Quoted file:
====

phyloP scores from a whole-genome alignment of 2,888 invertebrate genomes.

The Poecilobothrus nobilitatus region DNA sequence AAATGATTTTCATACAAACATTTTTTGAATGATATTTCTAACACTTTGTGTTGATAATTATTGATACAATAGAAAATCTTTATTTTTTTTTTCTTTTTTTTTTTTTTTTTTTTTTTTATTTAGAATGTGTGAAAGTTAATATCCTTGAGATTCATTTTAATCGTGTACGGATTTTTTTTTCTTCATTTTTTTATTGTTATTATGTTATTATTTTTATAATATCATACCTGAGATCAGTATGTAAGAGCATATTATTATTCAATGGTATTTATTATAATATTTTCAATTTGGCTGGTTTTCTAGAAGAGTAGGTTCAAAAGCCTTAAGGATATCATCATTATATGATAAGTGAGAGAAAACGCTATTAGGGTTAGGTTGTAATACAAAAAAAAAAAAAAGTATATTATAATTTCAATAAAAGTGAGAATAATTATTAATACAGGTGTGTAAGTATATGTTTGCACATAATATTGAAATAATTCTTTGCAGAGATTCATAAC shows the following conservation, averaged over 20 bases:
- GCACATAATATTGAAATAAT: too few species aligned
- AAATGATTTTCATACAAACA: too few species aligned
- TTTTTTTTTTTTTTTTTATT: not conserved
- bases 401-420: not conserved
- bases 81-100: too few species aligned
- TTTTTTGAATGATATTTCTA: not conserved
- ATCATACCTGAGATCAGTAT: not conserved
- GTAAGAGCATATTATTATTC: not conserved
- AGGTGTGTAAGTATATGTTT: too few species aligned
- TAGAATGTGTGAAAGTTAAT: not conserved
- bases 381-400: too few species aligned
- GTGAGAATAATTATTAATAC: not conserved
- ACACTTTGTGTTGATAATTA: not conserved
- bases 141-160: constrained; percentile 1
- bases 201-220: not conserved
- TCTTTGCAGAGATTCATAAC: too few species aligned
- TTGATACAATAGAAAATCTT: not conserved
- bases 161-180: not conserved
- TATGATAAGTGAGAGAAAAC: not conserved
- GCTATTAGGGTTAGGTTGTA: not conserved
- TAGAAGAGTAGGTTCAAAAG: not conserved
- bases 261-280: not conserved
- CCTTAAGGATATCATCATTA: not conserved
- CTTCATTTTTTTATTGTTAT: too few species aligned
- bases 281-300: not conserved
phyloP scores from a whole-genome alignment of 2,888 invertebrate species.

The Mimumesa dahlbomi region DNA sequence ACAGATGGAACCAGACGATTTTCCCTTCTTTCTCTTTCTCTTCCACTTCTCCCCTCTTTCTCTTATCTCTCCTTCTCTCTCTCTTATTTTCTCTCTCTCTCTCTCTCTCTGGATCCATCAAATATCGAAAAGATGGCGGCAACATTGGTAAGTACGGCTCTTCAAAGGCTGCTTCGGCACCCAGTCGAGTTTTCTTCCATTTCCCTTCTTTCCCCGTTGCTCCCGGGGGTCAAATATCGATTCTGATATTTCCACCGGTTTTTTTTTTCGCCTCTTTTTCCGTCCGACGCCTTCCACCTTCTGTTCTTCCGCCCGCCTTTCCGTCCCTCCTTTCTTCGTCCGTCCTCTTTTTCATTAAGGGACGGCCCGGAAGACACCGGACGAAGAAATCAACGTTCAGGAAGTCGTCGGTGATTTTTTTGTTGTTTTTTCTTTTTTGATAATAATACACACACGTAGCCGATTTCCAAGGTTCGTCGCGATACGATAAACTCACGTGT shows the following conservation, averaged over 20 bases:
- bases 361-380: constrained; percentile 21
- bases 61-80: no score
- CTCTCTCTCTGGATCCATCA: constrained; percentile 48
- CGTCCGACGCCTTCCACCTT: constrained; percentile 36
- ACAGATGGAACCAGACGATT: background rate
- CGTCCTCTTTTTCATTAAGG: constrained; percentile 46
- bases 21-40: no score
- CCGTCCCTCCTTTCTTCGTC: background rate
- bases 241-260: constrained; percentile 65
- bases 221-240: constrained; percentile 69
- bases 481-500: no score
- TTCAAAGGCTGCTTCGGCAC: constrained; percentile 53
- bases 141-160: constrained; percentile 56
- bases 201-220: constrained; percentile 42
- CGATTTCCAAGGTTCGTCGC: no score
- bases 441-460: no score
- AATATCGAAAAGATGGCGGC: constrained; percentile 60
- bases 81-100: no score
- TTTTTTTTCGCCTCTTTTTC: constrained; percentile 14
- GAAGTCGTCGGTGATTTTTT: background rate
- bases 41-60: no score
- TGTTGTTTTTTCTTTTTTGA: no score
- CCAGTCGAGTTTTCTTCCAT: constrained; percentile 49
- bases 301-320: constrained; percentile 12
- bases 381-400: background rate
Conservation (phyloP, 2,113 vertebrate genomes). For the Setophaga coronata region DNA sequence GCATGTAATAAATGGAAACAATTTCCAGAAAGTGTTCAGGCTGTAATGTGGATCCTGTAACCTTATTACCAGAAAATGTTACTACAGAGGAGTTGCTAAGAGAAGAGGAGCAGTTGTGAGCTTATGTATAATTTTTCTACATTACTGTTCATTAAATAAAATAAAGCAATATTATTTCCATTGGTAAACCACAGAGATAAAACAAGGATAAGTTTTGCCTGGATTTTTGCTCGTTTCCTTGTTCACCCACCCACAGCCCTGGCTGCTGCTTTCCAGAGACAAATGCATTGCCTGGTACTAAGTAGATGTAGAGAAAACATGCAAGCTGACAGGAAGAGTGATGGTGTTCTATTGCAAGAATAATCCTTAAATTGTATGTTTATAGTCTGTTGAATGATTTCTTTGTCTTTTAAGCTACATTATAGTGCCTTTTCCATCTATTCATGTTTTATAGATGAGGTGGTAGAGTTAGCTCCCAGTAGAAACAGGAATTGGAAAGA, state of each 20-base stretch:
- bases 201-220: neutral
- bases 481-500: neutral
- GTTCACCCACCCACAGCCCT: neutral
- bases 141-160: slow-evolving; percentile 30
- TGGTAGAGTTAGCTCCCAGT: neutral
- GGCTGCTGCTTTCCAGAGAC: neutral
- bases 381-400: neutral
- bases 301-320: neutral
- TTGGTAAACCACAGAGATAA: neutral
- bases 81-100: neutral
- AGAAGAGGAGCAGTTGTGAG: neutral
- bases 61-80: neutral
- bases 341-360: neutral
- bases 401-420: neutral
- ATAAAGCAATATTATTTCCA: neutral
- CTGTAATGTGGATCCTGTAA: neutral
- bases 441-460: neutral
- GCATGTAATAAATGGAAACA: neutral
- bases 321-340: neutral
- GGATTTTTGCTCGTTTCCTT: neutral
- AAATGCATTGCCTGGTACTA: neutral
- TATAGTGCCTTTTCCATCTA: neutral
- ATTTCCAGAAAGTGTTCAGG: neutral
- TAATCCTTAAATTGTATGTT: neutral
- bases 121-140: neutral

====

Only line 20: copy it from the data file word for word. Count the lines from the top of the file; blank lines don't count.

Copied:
- bases 161-180: not conserved